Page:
Why Make Time and Dose Size Changes in The Circadian T3 Method (CT3M)

People frequently ask me about the difference between adjusting the time of the CT3M dose in the Circadian T3 Method (CT3M) and adjusting the size of the CT3M dose.

I have just been asked why do we not just start at a time four hours before we get up and then adjust the dose size. This is a good question.

So, why does time have to be adjusted (titrated) as well as circadian dose size?

It certainly has to be done the way I have written about it in the ‘Recovering with T3’ and ‘The CT3M Handbook’ books.

The majority of people with low cortisol have it as a consequence of hypothyroidism. The low cortisol may have been made worse by issues such as immune system stresses, overall health issues, or personal stress.

However, in many people, the low cortisol occurs due to low free T3 levels that have been present for too long. The results that have been seen using the CT3M prove that this is the case.

The vast majority of people suffering from low cortisol issues easily pass an ACTH stimulation test (Synacthen test). So, their adrenal glands are fundamentally quite healthy, i.e. there is no Addison’s disease present.

I believe that only those with proven Addison’s disease or hypopituitarism really require hydrocortisone (HC) or adrenal glandulars. A large number of patients using these medications would be better off if they had tried the Circadian T3 Method (CT3M) first. I also do not believe that adrenals get ‘fatigued’ and need to be ‘rested’.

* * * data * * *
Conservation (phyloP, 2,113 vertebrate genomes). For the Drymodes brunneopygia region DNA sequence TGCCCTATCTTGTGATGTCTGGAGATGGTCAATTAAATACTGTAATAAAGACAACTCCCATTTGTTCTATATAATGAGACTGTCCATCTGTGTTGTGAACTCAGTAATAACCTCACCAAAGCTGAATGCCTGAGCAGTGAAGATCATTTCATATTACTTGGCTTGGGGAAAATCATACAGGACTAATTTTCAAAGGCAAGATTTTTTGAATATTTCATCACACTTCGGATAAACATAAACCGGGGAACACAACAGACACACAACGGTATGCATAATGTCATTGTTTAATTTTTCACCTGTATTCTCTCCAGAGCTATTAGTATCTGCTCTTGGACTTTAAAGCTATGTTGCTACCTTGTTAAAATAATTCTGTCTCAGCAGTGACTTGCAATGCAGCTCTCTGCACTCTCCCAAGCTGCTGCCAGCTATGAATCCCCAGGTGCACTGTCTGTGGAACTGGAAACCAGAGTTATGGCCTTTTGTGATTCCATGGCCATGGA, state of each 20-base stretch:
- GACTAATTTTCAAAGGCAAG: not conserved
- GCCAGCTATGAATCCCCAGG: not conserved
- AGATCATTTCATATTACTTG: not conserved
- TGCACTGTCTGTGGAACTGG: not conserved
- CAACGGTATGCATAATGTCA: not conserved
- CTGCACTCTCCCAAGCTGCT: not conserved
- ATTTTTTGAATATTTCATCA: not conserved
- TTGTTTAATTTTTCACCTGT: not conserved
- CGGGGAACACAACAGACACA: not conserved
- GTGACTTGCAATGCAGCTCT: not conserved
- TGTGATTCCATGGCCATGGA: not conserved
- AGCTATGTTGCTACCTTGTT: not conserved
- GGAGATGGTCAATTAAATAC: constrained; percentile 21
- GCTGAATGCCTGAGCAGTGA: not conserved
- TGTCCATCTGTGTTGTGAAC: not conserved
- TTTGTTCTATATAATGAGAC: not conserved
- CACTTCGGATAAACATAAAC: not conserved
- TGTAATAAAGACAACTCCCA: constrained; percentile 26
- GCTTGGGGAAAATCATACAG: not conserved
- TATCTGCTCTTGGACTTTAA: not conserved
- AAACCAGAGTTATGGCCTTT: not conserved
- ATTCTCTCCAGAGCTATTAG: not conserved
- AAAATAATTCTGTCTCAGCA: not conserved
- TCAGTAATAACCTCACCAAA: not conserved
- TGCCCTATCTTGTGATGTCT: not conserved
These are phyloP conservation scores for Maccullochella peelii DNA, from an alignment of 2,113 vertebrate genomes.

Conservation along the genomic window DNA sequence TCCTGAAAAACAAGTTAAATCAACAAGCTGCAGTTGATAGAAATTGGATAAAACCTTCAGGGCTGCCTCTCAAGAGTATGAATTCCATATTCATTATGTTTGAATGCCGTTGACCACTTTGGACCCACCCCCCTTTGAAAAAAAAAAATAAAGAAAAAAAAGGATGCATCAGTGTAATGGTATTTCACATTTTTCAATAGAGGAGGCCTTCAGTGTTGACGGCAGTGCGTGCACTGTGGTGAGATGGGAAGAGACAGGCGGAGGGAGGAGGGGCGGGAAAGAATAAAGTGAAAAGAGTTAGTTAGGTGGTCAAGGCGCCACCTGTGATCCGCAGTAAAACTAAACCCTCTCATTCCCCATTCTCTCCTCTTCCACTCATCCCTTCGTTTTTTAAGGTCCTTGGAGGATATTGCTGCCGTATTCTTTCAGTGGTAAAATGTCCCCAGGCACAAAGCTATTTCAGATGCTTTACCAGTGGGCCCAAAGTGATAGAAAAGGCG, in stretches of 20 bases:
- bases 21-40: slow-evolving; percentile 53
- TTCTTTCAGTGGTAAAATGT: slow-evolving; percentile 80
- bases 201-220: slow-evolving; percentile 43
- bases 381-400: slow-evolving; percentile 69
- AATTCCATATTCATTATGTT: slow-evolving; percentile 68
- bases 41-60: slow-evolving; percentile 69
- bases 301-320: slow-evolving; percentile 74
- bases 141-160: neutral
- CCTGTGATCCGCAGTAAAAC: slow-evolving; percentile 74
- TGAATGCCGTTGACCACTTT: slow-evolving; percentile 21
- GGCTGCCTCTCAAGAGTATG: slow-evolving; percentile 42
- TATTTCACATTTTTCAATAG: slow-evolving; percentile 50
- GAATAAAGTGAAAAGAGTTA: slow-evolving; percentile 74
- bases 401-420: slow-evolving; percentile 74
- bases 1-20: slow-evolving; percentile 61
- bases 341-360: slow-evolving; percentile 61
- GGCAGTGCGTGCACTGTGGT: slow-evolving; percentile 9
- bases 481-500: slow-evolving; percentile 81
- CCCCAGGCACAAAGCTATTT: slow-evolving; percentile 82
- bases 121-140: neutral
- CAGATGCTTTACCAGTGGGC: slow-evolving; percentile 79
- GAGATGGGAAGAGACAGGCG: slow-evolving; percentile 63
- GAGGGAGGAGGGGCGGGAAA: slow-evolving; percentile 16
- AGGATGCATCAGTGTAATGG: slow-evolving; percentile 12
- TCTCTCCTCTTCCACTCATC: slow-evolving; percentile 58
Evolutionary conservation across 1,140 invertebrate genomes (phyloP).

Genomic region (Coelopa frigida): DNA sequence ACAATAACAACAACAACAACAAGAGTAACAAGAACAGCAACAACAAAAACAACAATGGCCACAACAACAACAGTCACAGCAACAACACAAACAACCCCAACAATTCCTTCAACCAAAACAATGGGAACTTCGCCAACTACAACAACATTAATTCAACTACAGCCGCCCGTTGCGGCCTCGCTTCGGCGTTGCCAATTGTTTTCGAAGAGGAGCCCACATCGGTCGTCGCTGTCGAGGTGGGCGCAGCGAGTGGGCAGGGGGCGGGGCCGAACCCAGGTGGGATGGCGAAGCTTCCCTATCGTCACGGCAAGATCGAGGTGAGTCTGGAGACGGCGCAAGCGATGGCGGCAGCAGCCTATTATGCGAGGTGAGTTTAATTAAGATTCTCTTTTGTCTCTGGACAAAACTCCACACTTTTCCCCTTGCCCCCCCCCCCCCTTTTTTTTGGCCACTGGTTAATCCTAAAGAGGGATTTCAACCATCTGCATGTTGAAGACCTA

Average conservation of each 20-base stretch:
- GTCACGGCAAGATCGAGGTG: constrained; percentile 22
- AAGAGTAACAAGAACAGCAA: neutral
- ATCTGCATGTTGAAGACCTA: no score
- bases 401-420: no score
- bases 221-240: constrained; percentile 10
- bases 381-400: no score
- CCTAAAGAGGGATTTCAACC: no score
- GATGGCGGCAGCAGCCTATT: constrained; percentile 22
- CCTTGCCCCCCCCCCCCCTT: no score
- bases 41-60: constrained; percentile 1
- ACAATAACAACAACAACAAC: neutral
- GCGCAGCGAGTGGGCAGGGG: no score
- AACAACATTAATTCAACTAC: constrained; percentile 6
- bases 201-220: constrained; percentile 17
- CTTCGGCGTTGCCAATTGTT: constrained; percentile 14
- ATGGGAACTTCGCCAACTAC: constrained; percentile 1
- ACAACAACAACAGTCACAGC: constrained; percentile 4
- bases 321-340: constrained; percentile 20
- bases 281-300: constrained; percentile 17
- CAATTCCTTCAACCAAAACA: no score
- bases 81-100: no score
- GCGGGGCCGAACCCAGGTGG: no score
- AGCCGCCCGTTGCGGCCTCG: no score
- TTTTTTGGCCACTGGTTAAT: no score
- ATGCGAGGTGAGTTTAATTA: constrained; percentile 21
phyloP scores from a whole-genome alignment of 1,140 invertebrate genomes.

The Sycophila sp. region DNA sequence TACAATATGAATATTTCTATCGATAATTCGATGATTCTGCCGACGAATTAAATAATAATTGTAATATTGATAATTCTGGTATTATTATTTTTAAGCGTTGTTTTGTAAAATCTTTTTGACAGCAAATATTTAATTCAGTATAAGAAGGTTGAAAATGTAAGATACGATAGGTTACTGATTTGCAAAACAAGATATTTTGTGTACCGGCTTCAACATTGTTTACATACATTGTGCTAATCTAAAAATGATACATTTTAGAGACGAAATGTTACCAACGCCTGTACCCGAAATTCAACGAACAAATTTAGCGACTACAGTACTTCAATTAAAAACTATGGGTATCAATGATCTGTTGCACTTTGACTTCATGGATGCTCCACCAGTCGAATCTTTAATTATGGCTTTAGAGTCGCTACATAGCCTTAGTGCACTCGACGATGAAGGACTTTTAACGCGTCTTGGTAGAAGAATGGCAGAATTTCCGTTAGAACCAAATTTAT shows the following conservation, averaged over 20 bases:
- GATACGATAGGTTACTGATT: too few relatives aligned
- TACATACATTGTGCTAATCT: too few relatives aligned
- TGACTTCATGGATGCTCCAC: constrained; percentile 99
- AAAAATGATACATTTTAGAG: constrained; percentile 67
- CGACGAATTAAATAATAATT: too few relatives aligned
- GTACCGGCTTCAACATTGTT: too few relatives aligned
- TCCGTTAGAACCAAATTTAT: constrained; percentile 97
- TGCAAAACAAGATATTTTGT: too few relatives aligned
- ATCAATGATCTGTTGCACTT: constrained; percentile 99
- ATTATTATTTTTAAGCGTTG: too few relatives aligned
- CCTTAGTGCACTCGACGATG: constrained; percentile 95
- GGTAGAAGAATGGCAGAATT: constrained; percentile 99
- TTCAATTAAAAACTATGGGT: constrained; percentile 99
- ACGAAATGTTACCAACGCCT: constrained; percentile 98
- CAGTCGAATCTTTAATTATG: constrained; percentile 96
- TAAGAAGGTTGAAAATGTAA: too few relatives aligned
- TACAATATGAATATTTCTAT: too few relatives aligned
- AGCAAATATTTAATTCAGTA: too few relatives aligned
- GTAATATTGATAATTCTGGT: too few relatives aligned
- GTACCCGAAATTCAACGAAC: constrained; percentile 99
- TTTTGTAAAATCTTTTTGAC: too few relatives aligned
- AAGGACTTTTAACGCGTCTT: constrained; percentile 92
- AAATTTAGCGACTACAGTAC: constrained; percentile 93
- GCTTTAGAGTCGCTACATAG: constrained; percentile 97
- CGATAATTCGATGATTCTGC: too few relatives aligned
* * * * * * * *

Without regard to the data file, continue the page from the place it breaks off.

I believe that low FT3 is the real reason for a great many thyroid patients having low cortisol.

I also believe that it is the direct effect of raising the FT3 level in the pituitary gland that makes CT3M work. The pituitary is responsible for the ACTH signal to the adrenal glands. I believe, in many cases, it is low FT3 within the pituitary gland that causes a low ACTH signal and, hence, low cortisol.

Right, let me discuss the Time vs. Dose Size Adjustment question.

These two adjustment methods are quite different.

Adjusting the Time of the Circadian Dose of T3 Containing Medication

The adjustment of the time of the circadian dose provides a gentle change of FT3 level to the pituitary gland. A later T3 dose means slightly less FT3 arrives inside the pituitary and we get less response. An earlier T3 dose allows slightly more FT3 within the pituitary cells. Once the T3 dose being used is big enough, then the time changes provide a seemingly linear improvement in cortisol level for those patients that have relatively undamaged adrenal glands (and most have quite healthy adrenals – even those who have been encouraged to use adrenal steroids).

Once the circadian dose is at the 1.5 hours before waking time and the dose is high enough (often 15 mcg of T3 or 1.5 grains of natural thyroid), the response by even moving the CT3M dose 15-30 minutes earlier is often quite noticeable.

The CT3M dose may be moved back as far as 4 hours before waking time (and even in rare circumstances a little further e.g. 5 hours). Doing this often sees a more powerful response from CT3M.

Consequently, adjusting the time of the CT3M dose is the fine-tuning dial in the CT3M.